Woodley opts for surgery over rest for (legitimately) broken foot

BY foxsports • February 9, 2015

ST. LOUIS -- If you saw a photograph of the X-ray, you probably would not be surprised to learn that Tyron Woodley will undergo surgery Tuesday morning on the foot he broke during his victory over Kelvin Gastelum at UFC 183.

The right X-ray photo, that is.

When Woodley last Monday learned he had broken his foot, he wanted to let his fans know. So he issued the news on his Twitter feed and on Instagram, posting a photograph of an X-ray of a broken foot along with his announcement. Only it wasn't an X-ray of his foot, which led to some consternation in cyberspace.

Woodley said he did not yet have an X-ray of his foot so instead of delaying the news, he searched -- "for a long time" -- on the Internet for an X-ray image that most resembled his broken foot. Someone figured out, however, that the X-ray in the Instagram posting was an imposter and before you knew it, people were wondering what the heck Woodley was up to. At least one commenter questioned whether he really broke his foot. "I'm like, 'Dude, I broke my foot. I wouldn't make that up,'" Woodley said.

He merely was trying to keep his fans up to date but, as he said, "to post on Instagram, you have to have a picture. That's the nature of Instagram."

A day later, when he was able to access his X-ray photo, he posted that on Instagram beside a photograph of his swollen foot. As it turned it, the X-ray of the actual break showed  a more serious injury than the X-ray he found on the Internet.

"If my foot was like that, I wouldn't have to have surgery," said Woodley, pointing out he has bone on bone where the other X-ray was a cleaner break.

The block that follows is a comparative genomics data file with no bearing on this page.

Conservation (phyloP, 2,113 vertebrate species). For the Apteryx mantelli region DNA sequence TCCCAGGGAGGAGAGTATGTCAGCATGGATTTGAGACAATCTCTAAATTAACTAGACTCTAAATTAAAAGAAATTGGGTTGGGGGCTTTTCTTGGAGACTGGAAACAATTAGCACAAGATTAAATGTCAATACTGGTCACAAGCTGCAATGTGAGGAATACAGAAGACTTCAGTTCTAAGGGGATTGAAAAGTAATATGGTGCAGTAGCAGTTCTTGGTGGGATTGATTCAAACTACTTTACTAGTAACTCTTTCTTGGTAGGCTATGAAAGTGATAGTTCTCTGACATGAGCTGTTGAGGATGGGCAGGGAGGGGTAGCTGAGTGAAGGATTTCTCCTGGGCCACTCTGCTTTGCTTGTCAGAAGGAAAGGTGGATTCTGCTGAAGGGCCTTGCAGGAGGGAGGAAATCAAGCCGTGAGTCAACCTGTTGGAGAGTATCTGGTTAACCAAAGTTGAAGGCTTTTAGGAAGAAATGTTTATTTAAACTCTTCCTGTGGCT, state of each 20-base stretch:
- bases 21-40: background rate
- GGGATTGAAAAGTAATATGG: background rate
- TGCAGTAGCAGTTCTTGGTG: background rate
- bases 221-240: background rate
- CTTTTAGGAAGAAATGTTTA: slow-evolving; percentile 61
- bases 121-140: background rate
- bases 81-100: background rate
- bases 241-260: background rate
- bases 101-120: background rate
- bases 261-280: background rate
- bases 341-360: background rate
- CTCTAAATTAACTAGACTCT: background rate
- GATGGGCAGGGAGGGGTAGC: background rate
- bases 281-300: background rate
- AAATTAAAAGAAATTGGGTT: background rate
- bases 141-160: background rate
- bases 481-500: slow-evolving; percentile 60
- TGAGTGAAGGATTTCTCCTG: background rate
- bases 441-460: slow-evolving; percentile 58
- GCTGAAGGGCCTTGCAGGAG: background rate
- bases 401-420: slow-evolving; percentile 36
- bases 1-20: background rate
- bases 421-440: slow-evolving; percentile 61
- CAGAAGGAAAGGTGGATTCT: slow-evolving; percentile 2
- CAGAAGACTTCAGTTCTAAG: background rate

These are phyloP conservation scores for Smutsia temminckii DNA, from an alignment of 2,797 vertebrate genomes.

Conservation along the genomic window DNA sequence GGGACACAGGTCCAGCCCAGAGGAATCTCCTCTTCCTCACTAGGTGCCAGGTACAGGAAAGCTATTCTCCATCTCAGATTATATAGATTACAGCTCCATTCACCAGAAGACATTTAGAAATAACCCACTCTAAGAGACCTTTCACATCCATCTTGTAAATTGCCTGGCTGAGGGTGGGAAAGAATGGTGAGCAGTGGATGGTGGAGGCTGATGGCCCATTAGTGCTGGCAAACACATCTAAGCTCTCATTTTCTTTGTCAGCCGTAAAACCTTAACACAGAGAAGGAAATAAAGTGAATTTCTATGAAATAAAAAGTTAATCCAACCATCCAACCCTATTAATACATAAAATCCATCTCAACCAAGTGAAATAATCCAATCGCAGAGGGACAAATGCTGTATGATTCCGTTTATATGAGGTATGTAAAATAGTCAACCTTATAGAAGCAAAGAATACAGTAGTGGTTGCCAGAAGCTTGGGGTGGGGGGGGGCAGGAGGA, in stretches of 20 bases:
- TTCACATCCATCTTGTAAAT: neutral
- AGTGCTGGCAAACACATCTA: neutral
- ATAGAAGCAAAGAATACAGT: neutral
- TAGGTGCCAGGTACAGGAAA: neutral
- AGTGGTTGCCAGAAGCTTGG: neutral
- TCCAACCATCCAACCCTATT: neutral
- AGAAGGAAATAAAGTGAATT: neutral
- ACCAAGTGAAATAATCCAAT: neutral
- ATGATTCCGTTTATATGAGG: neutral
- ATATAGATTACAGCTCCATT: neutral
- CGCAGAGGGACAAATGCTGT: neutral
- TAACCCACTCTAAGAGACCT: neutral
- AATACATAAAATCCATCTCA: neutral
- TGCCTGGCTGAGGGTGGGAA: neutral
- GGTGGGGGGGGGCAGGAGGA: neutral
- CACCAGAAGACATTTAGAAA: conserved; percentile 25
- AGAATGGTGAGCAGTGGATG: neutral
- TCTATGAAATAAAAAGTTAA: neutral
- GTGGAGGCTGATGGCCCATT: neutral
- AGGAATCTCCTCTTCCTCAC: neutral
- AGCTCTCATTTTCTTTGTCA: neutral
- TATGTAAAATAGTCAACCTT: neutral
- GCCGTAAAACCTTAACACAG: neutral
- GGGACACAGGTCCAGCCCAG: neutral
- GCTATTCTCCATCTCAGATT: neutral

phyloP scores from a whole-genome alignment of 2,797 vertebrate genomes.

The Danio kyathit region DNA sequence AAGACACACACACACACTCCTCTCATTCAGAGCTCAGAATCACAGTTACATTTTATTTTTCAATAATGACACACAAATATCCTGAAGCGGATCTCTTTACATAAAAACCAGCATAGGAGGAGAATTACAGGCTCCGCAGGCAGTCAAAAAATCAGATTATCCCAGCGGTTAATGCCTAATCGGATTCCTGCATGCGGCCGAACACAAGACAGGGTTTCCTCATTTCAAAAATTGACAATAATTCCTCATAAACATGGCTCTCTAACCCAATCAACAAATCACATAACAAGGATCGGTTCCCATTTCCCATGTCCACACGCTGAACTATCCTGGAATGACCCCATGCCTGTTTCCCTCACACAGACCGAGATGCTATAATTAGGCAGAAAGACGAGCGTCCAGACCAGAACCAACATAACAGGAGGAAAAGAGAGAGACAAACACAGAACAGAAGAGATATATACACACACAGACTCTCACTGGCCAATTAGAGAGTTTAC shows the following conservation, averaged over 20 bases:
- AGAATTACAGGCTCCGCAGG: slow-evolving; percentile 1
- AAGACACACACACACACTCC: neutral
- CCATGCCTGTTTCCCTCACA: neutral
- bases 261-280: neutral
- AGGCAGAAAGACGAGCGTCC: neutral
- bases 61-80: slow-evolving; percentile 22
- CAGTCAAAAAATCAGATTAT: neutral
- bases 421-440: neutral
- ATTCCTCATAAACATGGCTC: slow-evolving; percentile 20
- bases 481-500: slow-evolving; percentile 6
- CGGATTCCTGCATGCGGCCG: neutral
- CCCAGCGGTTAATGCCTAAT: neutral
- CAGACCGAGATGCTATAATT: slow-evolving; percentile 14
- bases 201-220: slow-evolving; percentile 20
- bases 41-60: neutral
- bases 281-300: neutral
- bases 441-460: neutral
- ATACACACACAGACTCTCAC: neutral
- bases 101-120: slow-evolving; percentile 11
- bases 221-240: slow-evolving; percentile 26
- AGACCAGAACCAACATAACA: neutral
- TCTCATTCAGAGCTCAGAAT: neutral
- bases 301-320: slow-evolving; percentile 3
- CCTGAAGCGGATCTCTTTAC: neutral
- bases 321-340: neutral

To hear Woodley, surgery should not set him back much. He called the injury nothing but a bump on the road en route to a championship bout. A "small, little bump" at that.

"This is not like a career-pausing or career-stopping injury," Woodley said. "Luckily for me, it happened during the fight and I still won. I'll be back ready to fight when I was planning on fighting."

Woodley says a pin will be inserted to ensure the broken bones align correctly during the healing process. The plan is for the foot to stay in a splint until the pin is removed in six weeks, followed by four weeks in a cast. After that, he will transition into a soft, protective wrapping. Throughout the healing process, Woodley plans to continue training the best he can.

"I'll be back training 100 percent probably in two, three months," Woodley said. "I'll probably be able to fight in June or July."

As the No. 3 welterweight, Woodley was not planning on returning to the cage any sooner than summer anyway. He wanted to allow the division to sort out before he fought again. And if everything falls his way, a win his next time out should put him in a championship bout.

Dr. Jeremy McCormick of Washington University Orthopedics will perform the procedure. He told Woodley he could go without surgery and allow the bones to heal on their own. Woodley said he decided to undergo the procedure to make sure the bones align correctly. If the bones do not grow back exactly right, Woodley could face lingering effects.

"I don't want to chance the fact that I might feel a bump at the top or the bottom (of the injured area). So if I'm running, it might feel like a rock in my shoe," he said. "My game is going to be a lot of motion, a lot of movement and 50 percent of our training is done barefoot. I want to make sure I'm right."

The timetable for recovering, Woodley added, would be roughly the same with or without surgery. You could not tell that from the X-ray photo, though.

Either one.

You can follow Stan McNeal on Twitter at @StanMcNeal or email him at stanmcneal@gmail.com.